If your household is anything like mine then you’ve probably noticed that the number of internet-enabled devices you own is steadily increasingly.

From smartphones to iPods, fridges to smart TVs, the number of devices that either rely upon, or at least use, the net is exploding.

The number and range of connectable devices poses potential security issues itself – I’m sure you’ve heard of the Internet of Things by now – but it also encourages users to get online more often than before. As such, there is a likelihood that you visit more websites than ever before. That, combined with the increase in the number of sites that encourage user registration, means you may well have a significant number of online accounts.

Even if you don’t sign up for accounts at news and entertainment sites, you’ll likely still have several so that you can check your online banking, pay your credit card bill over the net, top up your kids’ school dinner cards, etc.

Whilst many people feel quite comfortable having so many accounts, there are some associated risks.

Whenever you create an account, be it for personal reasons or in association with a business you run, you are handing your information to a third party. Whilst you can likely trust the organisation you’ve given that info to, you have very little control over how it safeguards it.

If you pay attention to security news then you will be aware that data breaches are being reported far more often than they have before, either because they actually are on the increase or simply because the media has picked up on them with greater frequency.

When a breach does occur, there is a very good chance that the attacker will gain access to your information. This could include your email address and password (hopefully you don’t use the same login credentials for every site you visit), home address, telephone number and maybe even credit card numbers or other sensitive data.

And, the more online accounts you have, the greater the risk that your information will one day be slurped by a breach.

So what can you do to lessen that risk?

I think the key thing here is to stay in control of your accounts. I mean, how many do you have? Do you even know? Can you remember where you opened accounts and the credentials you used when you created them? Which accounts have you opened and then never used, or left dormant for a long time?

You may be thinking that such a fear is over-exaggerated and in many ways it is – I don’t personally know anyone whose data has been compromised by a breach – but the risk remains and my belief is that it is increasing, and that the continual opening of new accounts simply brings forward the date when you will become the next victim.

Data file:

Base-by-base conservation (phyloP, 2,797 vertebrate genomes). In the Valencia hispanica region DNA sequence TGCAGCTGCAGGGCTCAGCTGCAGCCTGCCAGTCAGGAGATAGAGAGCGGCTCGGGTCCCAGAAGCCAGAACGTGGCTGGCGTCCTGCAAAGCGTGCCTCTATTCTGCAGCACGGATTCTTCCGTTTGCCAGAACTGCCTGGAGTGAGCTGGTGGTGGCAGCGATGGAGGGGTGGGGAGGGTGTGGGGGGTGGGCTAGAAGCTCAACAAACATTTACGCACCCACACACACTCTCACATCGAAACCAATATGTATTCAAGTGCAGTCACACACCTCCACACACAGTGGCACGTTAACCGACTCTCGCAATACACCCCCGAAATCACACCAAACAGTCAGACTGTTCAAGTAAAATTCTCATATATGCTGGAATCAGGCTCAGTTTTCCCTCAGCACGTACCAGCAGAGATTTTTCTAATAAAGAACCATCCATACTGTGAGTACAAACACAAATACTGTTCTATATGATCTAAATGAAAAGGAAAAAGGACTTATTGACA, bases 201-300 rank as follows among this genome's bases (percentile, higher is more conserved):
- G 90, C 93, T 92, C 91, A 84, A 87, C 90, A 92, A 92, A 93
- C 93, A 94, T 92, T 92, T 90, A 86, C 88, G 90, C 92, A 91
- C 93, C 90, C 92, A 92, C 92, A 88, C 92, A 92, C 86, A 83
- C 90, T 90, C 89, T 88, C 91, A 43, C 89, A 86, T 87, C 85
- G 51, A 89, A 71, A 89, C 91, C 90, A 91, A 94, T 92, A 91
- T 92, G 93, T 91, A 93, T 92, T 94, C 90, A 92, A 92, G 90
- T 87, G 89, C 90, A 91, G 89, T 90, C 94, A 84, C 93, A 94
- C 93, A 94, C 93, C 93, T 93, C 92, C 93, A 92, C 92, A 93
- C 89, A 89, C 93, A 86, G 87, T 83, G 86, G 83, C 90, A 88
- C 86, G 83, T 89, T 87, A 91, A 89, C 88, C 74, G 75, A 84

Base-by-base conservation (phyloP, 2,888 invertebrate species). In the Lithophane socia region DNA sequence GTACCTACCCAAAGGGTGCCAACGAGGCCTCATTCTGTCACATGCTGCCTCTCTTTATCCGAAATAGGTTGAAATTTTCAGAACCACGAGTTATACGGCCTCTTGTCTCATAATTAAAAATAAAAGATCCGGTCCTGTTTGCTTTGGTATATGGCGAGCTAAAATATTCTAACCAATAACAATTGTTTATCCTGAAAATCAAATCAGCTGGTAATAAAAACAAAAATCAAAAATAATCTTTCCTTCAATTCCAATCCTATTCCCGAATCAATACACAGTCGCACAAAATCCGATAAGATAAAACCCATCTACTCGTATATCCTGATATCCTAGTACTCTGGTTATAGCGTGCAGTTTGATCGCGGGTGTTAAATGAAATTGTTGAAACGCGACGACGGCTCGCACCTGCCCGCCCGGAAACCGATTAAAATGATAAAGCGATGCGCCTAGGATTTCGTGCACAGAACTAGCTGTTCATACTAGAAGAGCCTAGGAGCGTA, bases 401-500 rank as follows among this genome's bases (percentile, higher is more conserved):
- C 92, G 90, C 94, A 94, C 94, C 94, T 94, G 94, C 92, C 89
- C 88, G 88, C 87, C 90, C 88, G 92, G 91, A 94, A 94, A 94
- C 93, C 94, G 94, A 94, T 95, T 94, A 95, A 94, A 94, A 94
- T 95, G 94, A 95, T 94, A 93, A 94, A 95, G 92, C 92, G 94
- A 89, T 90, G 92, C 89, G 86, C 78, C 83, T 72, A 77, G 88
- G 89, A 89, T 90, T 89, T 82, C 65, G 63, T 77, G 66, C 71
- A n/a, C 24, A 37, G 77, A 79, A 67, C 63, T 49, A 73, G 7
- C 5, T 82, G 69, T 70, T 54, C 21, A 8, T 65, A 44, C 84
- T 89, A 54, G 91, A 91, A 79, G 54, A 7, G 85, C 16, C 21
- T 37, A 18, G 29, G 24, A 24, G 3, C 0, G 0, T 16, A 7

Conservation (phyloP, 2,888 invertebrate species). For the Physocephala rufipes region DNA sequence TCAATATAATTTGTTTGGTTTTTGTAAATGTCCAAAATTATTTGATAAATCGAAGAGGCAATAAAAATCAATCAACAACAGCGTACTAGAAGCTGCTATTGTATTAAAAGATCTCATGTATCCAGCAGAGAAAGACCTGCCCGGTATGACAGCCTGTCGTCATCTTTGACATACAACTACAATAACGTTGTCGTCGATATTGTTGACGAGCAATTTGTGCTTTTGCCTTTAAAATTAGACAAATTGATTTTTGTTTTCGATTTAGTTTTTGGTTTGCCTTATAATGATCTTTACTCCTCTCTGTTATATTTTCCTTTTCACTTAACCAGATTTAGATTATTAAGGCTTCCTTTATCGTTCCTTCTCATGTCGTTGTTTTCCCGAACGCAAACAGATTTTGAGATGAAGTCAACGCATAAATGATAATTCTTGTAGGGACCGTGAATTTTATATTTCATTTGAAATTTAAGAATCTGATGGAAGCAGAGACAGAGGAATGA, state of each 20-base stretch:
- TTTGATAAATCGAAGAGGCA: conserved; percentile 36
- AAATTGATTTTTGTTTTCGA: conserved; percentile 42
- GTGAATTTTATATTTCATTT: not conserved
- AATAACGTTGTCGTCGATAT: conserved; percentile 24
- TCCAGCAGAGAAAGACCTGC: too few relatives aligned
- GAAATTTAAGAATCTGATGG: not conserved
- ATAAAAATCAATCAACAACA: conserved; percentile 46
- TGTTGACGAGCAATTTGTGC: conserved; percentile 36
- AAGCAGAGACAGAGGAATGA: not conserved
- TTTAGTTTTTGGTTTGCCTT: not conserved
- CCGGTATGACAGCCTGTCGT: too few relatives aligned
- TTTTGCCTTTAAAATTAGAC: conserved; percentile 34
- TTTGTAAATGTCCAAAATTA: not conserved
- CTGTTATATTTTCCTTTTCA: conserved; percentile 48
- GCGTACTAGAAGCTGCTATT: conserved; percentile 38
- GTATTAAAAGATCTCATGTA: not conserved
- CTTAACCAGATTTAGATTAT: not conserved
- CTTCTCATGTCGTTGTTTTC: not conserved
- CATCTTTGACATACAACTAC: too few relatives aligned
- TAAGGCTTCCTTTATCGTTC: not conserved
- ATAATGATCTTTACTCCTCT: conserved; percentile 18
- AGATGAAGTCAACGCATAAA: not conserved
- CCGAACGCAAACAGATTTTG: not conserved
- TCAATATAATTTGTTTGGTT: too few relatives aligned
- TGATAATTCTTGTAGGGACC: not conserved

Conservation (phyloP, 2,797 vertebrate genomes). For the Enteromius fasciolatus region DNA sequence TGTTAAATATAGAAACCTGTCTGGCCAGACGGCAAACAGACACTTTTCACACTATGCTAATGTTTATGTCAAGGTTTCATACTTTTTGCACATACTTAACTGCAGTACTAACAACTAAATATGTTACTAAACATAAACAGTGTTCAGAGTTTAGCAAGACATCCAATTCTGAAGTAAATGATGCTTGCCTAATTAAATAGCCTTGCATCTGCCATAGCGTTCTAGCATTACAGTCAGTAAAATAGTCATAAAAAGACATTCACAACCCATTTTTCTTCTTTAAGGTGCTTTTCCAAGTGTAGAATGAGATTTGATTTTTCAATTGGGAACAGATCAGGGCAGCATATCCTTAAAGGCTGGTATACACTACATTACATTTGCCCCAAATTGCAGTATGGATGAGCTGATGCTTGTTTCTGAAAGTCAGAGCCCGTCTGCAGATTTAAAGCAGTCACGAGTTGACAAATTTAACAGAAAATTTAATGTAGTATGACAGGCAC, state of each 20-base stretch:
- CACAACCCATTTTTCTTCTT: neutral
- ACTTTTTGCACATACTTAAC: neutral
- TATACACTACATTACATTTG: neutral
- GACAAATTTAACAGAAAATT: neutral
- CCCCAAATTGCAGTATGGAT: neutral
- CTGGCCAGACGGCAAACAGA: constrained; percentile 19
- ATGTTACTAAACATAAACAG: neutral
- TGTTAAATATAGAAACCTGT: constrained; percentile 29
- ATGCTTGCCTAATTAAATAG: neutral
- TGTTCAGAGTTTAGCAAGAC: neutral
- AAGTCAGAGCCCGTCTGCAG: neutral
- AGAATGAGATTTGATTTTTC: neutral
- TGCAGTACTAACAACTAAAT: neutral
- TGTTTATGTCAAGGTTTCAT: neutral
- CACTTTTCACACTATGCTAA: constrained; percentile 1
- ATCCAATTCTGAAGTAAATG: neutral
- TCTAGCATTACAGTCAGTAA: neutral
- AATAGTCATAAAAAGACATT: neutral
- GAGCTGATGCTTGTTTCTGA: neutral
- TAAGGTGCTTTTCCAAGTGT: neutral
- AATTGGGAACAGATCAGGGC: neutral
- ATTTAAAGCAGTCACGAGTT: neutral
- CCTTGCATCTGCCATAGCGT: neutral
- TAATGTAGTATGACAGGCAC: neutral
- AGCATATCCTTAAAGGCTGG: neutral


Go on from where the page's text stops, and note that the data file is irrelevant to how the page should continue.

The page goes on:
Thats why I think we all need to pay attention to old accounts and even close them down when no longer required.

For instance, until recently I had a MySpace account which I created and then never actually used. I have no reason to think that MySpace would lose my data but, even so, was it worth keeping the account open and presenting one more location on the web from where my personal information could be gleaned? Of course not, and that is why I shut the account down.

If you are going to open online accounts that require your personal information as part of the signup process then you will need to keep track of them. I write them all down in a book so I can continually check which accounts I have and assess whether I still need them or not. Of course I do not write down the email addresses I signed up with and I definitely never write down passwords, but I do find it useful to keep a written record of the actual accounts I hold.

If you do similar or, even better, keep track of all your accounts by using a password manager, then you will be able to easily close accounts when they have served their purpose.

That way you have completely moved on from the old service and your data is not available anymore.

But that also raises another thought about opening up new accounts in the future – make sure that the website in question has in its service agreement a clause about erasing your data upon account closure – you want to make sure that they do not try to keep your data after your relationship with them has ended.

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